Conclusion: human dignity and the future of European democracy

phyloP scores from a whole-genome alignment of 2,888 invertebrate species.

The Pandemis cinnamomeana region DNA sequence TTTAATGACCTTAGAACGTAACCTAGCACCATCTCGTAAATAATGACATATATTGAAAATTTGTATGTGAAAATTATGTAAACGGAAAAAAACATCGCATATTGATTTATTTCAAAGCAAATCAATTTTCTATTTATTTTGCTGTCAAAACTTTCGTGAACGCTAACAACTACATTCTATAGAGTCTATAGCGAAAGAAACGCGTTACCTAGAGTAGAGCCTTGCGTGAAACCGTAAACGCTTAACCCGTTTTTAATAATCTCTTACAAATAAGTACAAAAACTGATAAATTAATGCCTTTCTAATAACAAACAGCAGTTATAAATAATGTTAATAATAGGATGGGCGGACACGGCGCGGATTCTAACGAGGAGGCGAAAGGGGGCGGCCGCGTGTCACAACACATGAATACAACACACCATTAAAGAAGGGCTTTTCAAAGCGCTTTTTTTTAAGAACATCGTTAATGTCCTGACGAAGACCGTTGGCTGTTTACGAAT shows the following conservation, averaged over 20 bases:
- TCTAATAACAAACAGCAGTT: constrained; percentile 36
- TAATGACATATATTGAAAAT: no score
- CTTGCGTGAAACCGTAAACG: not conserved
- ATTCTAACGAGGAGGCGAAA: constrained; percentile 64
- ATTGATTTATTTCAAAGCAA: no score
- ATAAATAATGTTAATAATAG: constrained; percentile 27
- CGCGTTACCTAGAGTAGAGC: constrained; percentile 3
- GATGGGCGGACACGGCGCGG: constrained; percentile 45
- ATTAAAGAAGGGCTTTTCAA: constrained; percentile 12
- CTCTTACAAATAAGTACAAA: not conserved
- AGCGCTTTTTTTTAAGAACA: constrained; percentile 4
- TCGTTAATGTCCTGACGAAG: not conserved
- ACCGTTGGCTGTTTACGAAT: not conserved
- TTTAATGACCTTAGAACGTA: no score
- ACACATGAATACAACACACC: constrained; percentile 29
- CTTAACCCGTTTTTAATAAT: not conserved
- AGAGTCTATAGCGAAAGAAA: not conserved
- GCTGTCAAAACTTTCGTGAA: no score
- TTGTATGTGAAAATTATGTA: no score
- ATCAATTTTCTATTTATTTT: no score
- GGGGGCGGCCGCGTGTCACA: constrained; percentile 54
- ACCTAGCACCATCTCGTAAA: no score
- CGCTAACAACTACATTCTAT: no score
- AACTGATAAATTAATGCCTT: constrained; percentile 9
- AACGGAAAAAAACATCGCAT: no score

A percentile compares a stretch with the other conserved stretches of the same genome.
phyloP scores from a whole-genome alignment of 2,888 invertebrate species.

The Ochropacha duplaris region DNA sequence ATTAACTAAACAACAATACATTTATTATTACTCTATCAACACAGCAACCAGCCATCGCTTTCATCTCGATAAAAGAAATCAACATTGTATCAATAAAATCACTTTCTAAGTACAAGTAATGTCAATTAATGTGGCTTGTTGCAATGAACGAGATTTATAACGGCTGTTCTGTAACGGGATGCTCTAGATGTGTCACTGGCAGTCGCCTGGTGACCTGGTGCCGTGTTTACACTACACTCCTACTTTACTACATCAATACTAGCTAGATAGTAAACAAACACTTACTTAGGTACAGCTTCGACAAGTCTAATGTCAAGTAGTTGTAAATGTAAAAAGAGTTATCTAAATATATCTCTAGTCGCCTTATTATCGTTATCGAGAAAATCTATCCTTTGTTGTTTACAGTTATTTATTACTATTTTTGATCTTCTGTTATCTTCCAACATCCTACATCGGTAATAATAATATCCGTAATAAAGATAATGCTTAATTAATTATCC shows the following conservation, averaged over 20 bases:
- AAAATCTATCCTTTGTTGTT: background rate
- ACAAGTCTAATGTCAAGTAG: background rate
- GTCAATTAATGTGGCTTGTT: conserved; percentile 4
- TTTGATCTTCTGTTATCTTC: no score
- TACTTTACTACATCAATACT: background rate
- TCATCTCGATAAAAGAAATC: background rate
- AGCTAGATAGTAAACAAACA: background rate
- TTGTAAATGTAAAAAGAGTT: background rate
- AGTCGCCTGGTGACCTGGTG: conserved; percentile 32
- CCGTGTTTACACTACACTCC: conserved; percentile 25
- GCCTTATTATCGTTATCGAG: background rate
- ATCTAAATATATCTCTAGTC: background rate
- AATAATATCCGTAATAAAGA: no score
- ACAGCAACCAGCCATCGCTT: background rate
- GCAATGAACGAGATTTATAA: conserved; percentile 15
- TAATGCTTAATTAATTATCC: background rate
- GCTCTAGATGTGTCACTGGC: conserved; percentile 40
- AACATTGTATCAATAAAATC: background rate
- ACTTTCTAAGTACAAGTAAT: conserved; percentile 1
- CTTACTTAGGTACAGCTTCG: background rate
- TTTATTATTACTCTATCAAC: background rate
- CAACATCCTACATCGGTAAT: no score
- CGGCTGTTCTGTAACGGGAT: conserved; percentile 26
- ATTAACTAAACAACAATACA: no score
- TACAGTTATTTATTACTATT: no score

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In the last decades Europe has been the epicentre of converging crises that have had a significant impact on the state of human dignity and on its relationship with liberal democracy. The combined effects of these crises, although decidedly asymmetrical, have been felt across the Continent and they have tested the resilience of all European societies, as well as their faith in (liberal) democracy and in (European) solidarity. The emergence of an 'illiberal or anti-liberal democracy' narrative as a supposed alternative anti-dignity identity may be nothing more than a neo-nationalist fiction, but it has nonetheless challenged the fundamental precepts of constitutional democracy and democratic constitutionalism. The ongoing pandemic, which also served as a pretext for autocrats to further attack dignity and dismantle democracy, with its unequal economic and social impact, may turn out to be an existential juncture for the post-World War II European project. Recognising equal dignity as the minimum normative core of European democracy can help us build a bridge to a shared European future.

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